Attila is perhaps the greatest barbarian conqueror that ever lived. His people loved him, worshipped him as a great magician. ‘ Attila, my Attila,’ sang the warriors.

  Attila first turned east. He subdued Russia, Germany, even Scandinavia — the very lands that Rome could never subdue. He spread east and came into contact with China, offering an alliance on equal terms with the emperor of that realm.

  In 450, however, Attila set out from his wooden palace on the upper Danube. Genseric, the ferocious Vandal of Africa, had asked him to attack the Romans of Italy from the north. The Franks of Gaul had invited his aid. And, rapacious Hun that he was, he had heard from the Hunnish armies who had been fighting in Gaul how rich that land was. Therefore he took his dreaded title, ‘ Attila, the Scourge of God,’ and moved with his bands across the lands we now call Austria, Bavaria, Switzerland, to the Rhine. There he summoned all the chiefs of Russia and Germany to his army.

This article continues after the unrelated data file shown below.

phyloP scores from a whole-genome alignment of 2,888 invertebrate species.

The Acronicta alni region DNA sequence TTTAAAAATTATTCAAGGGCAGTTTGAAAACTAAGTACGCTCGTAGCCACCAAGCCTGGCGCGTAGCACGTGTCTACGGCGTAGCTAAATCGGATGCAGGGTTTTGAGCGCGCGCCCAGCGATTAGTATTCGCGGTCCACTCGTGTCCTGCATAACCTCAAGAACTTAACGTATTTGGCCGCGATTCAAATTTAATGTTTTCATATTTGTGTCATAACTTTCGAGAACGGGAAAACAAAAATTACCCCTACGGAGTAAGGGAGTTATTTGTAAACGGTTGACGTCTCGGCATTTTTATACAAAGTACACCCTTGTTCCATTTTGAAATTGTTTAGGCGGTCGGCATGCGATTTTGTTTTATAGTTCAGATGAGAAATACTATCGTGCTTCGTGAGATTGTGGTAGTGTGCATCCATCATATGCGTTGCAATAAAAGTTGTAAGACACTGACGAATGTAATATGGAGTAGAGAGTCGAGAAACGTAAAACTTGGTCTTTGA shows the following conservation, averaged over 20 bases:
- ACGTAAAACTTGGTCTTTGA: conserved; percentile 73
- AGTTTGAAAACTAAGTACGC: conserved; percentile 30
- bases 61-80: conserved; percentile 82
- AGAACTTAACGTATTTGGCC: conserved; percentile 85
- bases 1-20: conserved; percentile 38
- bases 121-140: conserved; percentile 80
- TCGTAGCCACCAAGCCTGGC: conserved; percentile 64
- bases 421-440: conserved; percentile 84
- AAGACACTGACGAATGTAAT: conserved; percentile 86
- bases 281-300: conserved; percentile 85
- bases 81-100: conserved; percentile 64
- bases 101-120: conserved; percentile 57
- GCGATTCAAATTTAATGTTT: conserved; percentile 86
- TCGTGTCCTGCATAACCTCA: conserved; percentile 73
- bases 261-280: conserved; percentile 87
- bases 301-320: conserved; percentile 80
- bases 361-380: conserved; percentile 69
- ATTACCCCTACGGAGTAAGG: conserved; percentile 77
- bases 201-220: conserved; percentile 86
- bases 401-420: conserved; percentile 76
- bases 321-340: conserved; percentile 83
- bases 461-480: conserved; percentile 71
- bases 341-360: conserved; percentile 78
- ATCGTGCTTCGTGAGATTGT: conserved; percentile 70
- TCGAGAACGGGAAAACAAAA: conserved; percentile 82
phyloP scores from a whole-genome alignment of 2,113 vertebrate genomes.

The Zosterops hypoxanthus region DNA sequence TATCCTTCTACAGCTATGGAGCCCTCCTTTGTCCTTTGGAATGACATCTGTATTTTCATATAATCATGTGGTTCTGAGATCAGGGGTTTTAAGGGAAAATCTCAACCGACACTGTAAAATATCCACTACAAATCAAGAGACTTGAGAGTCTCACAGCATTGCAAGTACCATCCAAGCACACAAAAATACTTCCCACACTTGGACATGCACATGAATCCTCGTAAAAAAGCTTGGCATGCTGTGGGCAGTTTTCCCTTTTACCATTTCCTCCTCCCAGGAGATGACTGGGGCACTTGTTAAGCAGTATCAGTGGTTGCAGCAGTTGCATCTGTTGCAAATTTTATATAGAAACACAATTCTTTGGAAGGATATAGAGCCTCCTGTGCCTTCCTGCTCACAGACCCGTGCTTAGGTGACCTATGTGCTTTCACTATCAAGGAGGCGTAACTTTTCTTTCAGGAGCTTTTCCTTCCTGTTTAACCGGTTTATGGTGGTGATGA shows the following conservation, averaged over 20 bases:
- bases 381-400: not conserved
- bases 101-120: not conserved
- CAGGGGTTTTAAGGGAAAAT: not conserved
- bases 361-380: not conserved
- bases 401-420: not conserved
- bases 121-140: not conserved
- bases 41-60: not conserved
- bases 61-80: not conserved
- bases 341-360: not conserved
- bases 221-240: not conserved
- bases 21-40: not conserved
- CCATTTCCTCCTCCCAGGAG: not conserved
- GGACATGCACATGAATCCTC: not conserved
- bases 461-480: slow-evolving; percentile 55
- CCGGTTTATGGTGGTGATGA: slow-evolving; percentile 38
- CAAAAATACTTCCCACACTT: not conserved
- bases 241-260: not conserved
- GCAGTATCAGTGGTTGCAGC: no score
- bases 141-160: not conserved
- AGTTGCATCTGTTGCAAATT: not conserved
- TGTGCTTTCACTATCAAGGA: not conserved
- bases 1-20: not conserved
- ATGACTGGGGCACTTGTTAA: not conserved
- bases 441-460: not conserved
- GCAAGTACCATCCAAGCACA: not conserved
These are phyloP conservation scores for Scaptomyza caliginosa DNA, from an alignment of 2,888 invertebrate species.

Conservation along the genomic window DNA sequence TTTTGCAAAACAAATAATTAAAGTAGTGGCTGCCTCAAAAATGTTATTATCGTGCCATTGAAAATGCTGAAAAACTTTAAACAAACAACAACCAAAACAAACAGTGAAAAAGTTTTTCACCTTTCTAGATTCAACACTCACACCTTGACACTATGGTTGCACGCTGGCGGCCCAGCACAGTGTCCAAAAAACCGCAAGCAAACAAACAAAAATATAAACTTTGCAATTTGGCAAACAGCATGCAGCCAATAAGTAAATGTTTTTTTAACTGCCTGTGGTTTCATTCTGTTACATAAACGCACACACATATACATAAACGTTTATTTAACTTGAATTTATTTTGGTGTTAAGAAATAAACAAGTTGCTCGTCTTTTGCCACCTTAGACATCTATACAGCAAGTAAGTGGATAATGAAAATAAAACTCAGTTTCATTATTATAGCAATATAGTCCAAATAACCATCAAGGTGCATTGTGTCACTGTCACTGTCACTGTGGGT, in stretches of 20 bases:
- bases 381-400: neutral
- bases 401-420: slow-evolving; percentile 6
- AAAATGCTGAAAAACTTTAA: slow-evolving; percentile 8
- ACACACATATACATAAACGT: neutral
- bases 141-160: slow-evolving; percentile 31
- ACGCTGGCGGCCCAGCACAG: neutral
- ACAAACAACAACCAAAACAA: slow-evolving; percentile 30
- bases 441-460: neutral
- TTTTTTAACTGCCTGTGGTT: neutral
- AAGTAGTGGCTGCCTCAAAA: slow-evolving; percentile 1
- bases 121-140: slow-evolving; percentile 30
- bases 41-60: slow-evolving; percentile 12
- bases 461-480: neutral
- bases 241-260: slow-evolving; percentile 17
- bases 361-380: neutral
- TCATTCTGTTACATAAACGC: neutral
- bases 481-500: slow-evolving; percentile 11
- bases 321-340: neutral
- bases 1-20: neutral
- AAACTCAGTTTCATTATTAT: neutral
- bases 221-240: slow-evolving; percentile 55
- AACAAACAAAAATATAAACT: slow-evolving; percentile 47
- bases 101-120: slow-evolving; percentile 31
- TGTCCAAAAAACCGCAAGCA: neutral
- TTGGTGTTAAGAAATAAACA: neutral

Over the Rhine came thousands and thousands of the mixed hose. Swift as clouds the hordes of Hunnish cavalry swept forward and ravaged Gaul. That rich and beautiful land thrilled with horror. Peasants in the country, people in the towns working peacefully and going their way looked up and saw horsemen appearing over the brow of the hill. In a few moments the forerunners became a dark swarm. Like a wind they came down. The towns might hastily shut their gates and hold out for a time. The trembling inhabitants looked over the walls and saw the host encamped. Then slowly over the hill-brow came the heavy wagons.